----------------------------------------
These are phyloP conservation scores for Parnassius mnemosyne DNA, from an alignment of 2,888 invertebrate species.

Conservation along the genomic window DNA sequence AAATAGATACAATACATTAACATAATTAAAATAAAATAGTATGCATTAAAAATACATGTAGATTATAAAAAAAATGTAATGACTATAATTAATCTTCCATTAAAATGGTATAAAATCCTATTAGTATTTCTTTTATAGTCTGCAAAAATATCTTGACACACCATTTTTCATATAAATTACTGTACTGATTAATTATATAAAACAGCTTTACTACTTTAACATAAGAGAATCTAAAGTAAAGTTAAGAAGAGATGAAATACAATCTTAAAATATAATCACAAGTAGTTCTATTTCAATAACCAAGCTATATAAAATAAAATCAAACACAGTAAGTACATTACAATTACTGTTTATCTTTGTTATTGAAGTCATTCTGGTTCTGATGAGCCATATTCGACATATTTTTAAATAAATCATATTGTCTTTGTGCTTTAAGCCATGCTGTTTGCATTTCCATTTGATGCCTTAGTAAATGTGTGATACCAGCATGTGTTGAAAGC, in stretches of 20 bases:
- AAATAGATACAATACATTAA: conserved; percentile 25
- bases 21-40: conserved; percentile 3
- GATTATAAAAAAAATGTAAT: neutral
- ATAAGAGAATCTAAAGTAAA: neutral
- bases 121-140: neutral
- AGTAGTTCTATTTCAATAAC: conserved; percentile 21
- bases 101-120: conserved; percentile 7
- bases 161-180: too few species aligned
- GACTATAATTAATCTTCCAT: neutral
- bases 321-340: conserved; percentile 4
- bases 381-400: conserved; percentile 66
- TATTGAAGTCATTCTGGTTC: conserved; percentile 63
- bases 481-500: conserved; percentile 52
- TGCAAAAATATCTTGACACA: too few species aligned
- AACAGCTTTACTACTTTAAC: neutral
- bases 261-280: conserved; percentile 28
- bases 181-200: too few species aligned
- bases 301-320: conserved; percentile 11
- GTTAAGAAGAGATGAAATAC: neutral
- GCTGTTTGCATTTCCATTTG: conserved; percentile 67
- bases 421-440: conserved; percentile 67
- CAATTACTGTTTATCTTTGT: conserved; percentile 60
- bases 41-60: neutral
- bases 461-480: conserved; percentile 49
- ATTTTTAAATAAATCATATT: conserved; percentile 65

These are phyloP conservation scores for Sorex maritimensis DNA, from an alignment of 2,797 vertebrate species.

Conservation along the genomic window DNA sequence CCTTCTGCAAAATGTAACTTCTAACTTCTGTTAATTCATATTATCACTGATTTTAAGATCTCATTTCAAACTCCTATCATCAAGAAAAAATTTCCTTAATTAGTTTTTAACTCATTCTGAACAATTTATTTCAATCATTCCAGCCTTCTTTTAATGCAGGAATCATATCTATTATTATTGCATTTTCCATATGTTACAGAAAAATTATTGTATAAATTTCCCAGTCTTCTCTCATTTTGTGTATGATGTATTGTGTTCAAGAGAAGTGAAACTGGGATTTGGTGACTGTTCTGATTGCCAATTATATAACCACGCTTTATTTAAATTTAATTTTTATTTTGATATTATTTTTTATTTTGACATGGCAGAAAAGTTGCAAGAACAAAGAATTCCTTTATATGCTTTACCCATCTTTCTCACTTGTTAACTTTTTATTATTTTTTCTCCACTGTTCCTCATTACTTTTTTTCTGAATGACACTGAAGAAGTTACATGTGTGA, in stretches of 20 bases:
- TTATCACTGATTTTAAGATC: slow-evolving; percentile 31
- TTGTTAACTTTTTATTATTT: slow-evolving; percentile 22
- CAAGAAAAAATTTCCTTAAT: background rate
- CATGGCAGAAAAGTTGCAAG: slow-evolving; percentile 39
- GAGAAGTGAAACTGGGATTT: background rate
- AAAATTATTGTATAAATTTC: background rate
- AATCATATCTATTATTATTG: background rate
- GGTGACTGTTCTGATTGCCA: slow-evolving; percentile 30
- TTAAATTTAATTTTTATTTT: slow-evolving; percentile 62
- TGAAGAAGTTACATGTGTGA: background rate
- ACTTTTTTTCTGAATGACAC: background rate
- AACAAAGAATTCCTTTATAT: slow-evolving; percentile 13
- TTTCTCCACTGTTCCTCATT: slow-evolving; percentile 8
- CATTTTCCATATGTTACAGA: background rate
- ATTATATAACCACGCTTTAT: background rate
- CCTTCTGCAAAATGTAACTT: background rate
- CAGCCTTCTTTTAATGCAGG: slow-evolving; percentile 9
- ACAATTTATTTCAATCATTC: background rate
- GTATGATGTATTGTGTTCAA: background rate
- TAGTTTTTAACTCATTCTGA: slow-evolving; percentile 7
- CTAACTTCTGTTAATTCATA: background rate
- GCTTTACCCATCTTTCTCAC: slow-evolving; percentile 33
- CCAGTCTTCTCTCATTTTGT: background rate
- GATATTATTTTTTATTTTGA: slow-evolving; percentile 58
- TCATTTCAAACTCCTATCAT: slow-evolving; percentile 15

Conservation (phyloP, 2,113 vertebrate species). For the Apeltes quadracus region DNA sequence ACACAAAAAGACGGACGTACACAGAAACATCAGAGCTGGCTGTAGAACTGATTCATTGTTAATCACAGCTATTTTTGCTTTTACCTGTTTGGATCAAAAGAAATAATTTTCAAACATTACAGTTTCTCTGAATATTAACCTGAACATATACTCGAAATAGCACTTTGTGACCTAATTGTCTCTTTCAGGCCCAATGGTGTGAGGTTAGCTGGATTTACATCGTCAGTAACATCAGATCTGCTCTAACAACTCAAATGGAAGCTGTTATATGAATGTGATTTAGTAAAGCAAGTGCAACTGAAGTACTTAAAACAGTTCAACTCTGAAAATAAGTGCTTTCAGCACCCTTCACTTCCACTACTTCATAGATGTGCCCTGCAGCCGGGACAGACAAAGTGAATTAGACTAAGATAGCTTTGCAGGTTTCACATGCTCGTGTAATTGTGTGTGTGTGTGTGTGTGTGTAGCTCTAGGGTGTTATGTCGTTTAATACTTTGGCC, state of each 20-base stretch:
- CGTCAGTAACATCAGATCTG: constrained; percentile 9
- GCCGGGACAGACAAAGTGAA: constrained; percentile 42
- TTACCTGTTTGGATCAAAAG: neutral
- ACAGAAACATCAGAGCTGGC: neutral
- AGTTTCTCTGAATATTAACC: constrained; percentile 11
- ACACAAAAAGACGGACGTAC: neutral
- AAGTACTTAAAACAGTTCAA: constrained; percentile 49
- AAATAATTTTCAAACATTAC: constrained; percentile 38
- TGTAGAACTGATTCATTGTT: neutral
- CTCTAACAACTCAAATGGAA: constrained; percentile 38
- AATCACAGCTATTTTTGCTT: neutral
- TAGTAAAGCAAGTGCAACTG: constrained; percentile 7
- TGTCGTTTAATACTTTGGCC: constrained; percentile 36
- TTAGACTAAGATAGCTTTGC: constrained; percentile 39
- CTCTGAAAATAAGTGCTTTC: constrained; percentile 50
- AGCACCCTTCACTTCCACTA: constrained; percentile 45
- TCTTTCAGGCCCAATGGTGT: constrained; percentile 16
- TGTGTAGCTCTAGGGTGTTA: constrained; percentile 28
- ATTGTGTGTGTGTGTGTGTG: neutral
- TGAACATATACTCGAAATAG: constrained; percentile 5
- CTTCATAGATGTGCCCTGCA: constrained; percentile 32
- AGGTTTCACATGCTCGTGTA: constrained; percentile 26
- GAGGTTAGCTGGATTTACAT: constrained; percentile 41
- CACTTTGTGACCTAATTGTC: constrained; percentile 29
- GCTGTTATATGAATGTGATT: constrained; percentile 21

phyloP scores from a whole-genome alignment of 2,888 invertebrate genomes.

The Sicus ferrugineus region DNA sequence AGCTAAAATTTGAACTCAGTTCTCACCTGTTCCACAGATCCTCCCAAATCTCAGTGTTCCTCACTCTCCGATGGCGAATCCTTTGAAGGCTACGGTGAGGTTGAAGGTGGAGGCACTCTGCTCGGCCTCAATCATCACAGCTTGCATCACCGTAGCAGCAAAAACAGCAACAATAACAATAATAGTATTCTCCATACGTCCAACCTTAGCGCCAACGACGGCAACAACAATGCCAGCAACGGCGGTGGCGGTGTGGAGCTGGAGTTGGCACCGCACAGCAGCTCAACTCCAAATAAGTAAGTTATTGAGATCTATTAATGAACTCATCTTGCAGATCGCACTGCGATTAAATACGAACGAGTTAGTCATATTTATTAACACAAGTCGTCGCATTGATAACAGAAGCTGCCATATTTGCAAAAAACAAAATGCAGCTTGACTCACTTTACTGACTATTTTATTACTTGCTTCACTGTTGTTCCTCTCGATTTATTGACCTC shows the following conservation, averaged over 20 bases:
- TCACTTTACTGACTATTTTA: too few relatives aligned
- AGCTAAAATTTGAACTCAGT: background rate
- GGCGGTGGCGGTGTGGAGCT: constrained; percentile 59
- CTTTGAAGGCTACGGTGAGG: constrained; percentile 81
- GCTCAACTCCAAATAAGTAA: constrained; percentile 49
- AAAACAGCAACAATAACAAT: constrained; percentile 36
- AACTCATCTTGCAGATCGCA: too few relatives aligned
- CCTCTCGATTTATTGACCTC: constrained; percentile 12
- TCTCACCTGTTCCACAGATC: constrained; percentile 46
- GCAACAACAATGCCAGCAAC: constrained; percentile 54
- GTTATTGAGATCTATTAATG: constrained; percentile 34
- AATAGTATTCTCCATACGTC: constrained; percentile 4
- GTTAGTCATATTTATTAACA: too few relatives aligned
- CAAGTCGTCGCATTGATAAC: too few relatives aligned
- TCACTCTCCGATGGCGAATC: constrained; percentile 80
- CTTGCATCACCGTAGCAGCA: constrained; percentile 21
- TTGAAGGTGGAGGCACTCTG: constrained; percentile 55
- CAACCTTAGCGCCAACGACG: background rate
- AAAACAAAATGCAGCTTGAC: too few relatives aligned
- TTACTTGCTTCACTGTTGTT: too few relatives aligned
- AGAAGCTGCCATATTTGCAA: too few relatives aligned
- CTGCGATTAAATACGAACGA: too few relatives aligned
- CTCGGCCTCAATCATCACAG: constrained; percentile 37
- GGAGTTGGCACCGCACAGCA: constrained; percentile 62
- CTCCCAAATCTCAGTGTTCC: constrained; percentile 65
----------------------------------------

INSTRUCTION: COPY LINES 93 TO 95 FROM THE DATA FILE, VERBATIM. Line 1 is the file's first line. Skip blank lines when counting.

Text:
- GTTATTGAGATCTATTAATG: constrained; percentile 34
- AATAGTATTCTCCATACGTC: constrained; percentile 4
- GTTAGTCATATTTATTAACA: too few relatives aligned